From the Wikipedia: Pesäpallo

I’m way down the rabbit hole and figured I’d bring you along. I stumbled upon this page while revisiting an old From the Wikipedia post I once intended to make about discontinued Olympic sports after Dan Lewis’ excellent Now I Know newsletter reminded me that Tug of War was once an Olympic competition. The following was never an Olympic sport, but it was a demonstration sport at the 1952 Summer Olympics in Helsinki.

From the Wikipedia: Pesäpallo.

Pesäpallo, or Finnish baseball, was invented in the 1920s by a two-time Olympian, Finnish civil war propagandist and eugenics supporter named Tahko Pihkala.

Pesäpallo sort of seems like what would result if someone with no prior knowledge of baseball saw a couple of innings of a baseball game while hopped up on hallucinogens then returned to Finland and tried to recreate it from memory. I don’t think that’s what happened with Pihkala, it just seems that way. There are nine players on defense, three bases and home plate, and three outs in an inning.

But instead of a nine-inning tilt, the game is split into two four-inning periods. The team that scores the most in each period wins the period, then the team that wins the most periods wins the game. You don’t really see many best-of-two contests in sports because they don’t make all that much sense. But in Pesäpallo, if the game is tied at one after two periods, the teams square off in one super-inning, which is presumably exciting as sitting front row at an Apocalyptica concert.

Oh, also: The pitcher stands on home plate and throws the ball straight up in the air and the bases are aligned in a zig-zag formation. Balls hit over the fence on a fly — home runs — count as foul balls, so batters try to find holes in the defense and hit balls with elusive spin. The aggressive defensive shifting that has recently come into fashion in Major League Baseball has been the norm in pesäpallo for a long time. Each team can use up to three designated hitters per inning in addition to the nine position players in their lineup, and the designated hitters are called “jokers.” Based on what I can tell, players slide into just about every base. And there’s enough on-field celebrating to make Lastings Milledge blush.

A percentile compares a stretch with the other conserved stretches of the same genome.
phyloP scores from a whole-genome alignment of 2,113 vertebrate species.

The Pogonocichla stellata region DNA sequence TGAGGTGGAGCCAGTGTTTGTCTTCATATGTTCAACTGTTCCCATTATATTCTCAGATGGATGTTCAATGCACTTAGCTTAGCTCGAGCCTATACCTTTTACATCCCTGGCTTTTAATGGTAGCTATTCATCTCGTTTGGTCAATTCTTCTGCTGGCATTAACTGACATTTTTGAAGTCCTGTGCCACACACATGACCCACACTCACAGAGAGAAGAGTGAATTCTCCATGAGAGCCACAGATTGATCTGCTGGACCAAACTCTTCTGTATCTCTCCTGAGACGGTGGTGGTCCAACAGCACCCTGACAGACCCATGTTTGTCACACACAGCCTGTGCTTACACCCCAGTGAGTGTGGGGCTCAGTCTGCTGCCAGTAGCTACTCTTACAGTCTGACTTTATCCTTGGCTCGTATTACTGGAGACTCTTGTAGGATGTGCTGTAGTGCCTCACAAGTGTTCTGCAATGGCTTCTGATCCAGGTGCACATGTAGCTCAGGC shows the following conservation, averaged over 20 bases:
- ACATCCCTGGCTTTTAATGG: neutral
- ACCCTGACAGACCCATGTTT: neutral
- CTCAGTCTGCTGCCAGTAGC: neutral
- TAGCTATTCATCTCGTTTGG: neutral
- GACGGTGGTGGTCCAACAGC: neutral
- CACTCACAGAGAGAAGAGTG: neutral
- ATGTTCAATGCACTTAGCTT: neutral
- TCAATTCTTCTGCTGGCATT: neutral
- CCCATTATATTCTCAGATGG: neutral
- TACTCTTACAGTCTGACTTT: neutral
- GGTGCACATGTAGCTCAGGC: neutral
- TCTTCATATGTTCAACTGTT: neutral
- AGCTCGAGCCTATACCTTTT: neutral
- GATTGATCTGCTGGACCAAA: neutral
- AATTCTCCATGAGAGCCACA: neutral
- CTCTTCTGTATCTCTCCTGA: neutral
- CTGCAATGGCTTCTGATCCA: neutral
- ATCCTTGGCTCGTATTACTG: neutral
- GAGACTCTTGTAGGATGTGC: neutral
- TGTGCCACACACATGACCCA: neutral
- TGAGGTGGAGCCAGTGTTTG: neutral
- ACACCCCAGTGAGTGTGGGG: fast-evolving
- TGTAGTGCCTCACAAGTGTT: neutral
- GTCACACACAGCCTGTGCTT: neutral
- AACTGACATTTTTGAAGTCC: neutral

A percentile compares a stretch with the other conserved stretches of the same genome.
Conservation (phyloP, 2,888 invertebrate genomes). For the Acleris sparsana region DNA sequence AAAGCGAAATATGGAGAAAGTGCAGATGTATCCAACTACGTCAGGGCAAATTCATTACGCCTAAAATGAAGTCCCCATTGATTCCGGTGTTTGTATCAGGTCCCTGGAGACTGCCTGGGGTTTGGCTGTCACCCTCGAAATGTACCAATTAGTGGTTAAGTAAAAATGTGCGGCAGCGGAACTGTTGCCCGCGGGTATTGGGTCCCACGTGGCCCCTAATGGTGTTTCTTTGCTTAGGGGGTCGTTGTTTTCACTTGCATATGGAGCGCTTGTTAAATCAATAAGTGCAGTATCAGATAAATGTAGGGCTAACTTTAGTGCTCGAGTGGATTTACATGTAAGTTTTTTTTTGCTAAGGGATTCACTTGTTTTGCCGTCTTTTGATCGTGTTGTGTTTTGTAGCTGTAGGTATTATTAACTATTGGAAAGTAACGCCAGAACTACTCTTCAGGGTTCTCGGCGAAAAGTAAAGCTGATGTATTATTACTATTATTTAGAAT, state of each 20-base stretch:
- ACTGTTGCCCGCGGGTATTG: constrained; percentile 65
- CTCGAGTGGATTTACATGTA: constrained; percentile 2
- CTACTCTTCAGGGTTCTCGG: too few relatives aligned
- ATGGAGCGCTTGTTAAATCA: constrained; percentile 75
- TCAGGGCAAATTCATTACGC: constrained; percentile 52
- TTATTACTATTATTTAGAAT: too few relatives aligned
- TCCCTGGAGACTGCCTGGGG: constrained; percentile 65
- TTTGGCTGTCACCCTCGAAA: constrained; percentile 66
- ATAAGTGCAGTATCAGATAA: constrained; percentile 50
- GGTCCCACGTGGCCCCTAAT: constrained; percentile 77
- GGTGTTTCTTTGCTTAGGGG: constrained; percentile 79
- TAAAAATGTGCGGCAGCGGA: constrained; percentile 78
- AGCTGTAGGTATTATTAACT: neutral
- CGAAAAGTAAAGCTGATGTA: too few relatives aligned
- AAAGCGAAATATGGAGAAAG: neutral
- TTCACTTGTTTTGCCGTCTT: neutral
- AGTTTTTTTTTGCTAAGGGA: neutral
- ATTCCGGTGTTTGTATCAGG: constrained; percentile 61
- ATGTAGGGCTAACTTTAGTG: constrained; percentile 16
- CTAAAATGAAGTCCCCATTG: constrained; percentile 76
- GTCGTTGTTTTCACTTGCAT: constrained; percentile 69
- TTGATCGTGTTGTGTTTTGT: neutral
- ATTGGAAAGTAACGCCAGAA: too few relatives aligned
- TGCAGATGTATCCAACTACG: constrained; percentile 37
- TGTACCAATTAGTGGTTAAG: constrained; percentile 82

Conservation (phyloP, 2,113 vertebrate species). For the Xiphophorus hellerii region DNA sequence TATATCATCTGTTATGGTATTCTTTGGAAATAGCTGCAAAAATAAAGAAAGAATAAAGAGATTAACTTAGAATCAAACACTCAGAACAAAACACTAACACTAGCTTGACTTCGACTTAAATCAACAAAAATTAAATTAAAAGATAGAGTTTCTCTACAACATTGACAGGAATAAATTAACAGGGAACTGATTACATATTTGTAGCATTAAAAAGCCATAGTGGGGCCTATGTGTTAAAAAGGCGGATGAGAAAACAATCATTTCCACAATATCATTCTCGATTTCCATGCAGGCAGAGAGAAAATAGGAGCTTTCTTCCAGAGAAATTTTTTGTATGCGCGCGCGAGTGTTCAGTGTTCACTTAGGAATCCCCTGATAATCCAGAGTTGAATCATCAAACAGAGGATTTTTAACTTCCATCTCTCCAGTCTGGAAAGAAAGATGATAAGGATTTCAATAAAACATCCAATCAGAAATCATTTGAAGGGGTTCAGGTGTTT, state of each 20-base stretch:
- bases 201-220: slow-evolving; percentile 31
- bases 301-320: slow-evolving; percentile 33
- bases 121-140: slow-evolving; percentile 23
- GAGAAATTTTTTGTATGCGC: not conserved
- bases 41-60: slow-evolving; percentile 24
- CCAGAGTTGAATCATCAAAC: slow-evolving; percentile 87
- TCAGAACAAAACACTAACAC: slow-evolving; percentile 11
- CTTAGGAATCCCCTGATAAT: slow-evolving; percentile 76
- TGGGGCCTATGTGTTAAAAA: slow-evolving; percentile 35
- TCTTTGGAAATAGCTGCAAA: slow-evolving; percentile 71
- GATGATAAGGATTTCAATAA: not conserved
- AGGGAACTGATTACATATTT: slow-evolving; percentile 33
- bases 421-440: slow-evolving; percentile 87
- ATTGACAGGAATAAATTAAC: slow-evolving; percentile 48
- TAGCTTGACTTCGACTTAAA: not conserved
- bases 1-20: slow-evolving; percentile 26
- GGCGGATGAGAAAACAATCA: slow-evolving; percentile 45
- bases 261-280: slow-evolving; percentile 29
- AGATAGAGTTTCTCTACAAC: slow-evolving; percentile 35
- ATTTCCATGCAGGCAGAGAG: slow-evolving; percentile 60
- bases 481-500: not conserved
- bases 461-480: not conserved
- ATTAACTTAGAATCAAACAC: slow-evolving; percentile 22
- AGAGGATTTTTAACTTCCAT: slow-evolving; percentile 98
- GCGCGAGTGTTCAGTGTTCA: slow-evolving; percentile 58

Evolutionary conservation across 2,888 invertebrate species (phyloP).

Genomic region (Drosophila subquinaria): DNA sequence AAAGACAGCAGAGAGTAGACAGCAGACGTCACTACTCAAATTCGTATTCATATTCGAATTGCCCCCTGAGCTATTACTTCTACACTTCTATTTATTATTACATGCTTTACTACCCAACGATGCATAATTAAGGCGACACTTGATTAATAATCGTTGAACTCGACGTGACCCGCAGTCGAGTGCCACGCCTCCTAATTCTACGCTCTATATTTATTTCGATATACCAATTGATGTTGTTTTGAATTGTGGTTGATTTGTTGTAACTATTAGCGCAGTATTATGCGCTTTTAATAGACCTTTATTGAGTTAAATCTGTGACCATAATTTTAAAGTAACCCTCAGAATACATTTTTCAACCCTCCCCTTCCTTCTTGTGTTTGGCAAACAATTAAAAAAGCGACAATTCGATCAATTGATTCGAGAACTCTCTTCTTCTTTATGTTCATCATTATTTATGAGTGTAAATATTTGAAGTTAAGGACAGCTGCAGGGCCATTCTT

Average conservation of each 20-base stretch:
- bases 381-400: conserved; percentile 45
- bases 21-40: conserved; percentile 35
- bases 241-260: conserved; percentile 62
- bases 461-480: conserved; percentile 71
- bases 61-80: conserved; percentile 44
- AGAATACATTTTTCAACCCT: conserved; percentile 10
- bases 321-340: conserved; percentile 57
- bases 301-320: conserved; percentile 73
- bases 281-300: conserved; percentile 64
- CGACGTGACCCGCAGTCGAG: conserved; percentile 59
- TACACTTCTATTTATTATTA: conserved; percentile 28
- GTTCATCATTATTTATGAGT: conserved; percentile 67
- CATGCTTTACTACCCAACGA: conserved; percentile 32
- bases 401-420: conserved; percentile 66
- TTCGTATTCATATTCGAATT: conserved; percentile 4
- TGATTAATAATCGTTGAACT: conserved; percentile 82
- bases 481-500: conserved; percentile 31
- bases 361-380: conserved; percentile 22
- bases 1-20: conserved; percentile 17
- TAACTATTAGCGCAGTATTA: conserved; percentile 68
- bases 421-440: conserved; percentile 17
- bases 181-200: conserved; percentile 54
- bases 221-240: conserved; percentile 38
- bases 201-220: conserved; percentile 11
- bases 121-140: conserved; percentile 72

Finland’s top pesäpallo division is called Superpesis and comprises 11 men’s teams and 10 women’s team. The last place finisher (ha!) every year is relegated to Ykköspesis. Every three years, there is a World Cup of pesäpallo, and it so happens this is a World Cup year. From October 8-13, the top pesäpallo players from Finland, Sweden, Germany, Switzerland, Australia, Japan and Estonia will square off in Australia for national pride.

I have spent the better part of the last hour reading about pesäpallo on the Internet and mostly I’ve just learned that I know almost nothing about Finland. I have no idea what’s going on in the following video, but I can see that it’s pretty awesome. I would definitely be down for joining an after-work social pesäpallo team if someone started a league. Looking at you, hipsters.

 

One thought on “From the Wikipedia: Pesäpallo

  1. Pingback: Today in Finnish stuff | Tedquarters

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